An old man strolls through the noisy streets of Rasht, and when his hearing aid is knocked out of his ear, the film’s sound goes off, mimicking the silence that envelops him. At home, the same thing happens when he takes the device out, and Kiarostami intercuts his silent actions with the clamor of schoolgirls who try to get his attention from outside. Another Kiarostami meditation on the contrasts of silence and sound, age and youth, solitude and solidarity.
This widely acclaimed film from Soviet director Elem Klimov is a stunning, senses-shattering plunge into the dehumanizing horrors of war. As Nazi forces encroach on his small village in present-day Belarus, teenage Flyora (Aleksei Kravchenko, in one of the screen’s most searing depictions of anguish since Renée Falconetti’s Joan of Arc) eagerly joins the Soviet resistance.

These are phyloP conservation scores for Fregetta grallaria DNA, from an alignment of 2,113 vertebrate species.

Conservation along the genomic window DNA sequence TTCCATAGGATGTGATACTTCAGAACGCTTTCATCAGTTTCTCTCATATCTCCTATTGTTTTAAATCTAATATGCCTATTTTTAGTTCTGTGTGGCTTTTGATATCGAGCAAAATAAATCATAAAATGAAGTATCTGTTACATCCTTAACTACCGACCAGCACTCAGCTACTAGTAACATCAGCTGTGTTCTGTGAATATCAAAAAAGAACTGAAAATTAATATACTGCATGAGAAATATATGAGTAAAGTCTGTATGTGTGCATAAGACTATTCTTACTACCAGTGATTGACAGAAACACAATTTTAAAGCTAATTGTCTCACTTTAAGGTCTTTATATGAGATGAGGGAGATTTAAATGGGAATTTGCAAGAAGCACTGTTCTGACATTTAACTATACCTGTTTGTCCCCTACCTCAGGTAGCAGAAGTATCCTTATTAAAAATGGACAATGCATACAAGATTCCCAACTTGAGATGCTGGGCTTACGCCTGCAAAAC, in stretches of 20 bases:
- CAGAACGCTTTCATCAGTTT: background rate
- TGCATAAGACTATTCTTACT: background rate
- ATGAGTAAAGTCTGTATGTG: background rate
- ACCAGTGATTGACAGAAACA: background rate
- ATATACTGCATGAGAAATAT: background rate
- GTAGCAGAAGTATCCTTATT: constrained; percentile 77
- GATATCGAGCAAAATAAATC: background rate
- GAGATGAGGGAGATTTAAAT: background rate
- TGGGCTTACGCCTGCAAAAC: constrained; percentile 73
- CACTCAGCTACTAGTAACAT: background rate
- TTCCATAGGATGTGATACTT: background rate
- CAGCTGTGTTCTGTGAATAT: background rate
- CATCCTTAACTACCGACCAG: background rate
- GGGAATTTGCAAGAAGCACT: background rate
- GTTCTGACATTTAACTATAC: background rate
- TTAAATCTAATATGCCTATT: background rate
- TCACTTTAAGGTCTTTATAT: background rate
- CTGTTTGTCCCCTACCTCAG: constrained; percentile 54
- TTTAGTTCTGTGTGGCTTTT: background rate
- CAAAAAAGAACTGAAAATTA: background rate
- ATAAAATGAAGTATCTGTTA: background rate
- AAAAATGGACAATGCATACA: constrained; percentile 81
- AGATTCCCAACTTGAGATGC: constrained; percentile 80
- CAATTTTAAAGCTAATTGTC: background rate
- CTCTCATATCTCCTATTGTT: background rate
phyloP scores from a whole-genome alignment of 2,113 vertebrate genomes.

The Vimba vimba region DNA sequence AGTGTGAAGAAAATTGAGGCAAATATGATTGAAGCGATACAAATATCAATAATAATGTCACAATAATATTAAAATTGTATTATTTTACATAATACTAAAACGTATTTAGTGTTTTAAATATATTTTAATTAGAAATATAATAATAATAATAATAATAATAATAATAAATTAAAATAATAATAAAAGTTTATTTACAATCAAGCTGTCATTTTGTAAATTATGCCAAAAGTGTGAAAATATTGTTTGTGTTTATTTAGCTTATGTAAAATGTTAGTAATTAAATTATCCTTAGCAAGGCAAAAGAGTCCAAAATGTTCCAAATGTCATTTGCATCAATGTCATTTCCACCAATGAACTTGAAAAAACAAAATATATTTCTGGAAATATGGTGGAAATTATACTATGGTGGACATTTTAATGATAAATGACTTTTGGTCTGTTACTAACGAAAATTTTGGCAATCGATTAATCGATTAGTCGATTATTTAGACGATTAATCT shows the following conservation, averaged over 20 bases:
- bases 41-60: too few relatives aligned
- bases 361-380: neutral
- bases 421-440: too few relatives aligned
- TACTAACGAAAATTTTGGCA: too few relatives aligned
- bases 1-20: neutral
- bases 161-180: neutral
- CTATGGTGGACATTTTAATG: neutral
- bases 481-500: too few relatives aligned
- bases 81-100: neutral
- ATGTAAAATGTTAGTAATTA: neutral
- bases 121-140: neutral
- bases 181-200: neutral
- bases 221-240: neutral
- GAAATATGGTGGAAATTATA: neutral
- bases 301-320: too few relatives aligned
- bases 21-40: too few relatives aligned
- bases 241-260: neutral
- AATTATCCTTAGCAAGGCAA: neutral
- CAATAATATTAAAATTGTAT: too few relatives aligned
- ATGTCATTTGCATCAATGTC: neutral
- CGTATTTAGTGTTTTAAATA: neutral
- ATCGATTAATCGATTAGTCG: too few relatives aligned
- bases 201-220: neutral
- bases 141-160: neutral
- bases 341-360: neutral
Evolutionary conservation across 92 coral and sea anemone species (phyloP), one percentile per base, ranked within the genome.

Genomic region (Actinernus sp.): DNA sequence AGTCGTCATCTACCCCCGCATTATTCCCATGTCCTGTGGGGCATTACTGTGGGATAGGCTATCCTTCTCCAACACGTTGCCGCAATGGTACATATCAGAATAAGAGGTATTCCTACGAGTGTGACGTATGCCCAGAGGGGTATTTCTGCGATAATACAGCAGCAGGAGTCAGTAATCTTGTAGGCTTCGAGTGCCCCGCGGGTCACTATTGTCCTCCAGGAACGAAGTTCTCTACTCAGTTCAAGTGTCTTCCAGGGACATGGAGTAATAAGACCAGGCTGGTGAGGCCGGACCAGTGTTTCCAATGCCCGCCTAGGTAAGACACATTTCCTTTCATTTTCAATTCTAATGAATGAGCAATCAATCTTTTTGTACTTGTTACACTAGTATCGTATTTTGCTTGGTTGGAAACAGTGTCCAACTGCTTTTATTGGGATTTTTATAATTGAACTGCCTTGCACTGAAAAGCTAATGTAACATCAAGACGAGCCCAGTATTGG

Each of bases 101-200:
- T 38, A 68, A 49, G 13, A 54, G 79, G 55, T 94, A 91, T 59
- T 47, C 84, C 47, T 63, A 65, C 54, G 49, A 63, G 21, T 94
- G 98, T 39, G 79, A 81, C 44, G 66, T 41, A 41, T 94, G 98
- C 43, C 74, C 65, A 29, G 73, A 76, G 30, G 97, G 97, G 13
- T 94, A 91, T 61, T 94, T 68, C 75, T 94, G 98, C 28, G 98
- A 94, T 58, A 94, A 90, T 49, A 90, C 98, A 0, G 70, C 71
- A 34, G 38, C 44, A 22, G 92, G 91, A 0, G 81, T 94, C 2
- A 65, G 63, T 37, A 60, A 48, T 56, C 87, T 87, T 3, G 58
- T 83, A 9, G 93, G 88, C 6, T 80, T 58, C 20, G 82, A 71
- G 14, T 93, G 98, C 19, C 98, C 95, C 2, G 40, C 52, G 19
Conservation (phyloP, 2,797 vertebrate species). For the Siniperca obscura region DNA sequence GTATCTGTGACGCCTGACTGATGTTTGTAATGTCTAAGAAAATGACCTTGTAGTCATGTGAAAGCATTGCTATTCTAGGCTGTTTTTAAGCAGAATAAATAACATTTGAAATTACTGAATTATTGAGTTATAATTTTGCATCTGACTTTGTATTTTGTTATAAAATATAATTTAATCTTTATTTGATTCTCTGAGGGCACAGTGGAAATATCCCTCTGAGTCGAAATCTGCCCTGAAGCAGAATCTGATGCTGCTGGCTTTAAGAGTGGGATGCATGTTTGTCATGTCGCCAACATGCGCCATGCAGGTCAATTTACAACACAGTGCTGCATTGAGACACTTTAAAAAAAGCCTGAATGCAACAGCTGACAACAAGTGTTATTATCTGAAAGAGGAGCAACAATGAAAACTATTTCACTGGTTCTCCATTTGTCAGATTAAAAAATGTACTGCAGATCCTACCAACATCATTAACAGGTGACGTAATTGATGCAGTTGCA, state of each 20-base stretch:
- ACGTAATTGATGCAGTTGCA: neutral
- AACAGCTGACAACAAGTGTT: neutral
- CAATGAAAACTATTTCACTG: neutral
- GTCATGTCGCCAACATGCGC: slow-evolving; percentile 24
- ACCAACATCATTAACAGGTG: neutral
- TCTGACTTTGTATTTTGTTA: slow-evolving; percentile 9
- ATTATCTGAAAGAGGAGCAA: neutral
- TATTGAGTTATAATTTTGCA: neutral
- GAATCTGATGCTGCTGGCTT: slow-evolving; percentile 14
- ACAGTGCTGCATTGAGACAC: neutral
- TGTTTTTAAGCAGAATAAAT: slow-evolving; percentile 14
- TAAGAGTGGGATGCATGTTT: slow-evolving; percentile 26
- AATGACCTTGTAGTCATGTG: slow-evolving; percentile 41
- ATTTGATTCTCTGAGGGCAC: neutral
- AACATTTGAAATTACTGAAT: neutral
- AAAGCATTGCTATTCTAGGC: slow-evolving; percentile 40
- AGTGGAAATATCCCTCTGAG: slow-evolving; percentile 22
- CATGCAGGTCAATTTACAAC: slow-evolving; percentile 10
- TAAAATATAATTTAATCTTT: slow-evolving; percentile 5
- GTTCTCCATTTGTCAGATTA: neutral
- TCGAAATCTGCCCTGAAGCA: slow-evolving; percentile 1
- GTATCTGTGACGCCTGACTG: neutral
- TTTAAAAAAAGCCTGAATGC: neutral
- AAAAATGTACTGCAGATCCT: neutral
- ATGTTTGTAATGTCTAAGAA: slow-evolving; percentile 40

DCP, Blu-ray, DVD
Mathieu Kassovitz took the film world by storm with La haine, a gritty, unsettling, and visually explosive look at the racial and cultural volatility in modern-day France, specifically the low-income banlieue districts on Paris’s outskirts.
DCP, 35 mm, Blu-ray, DVD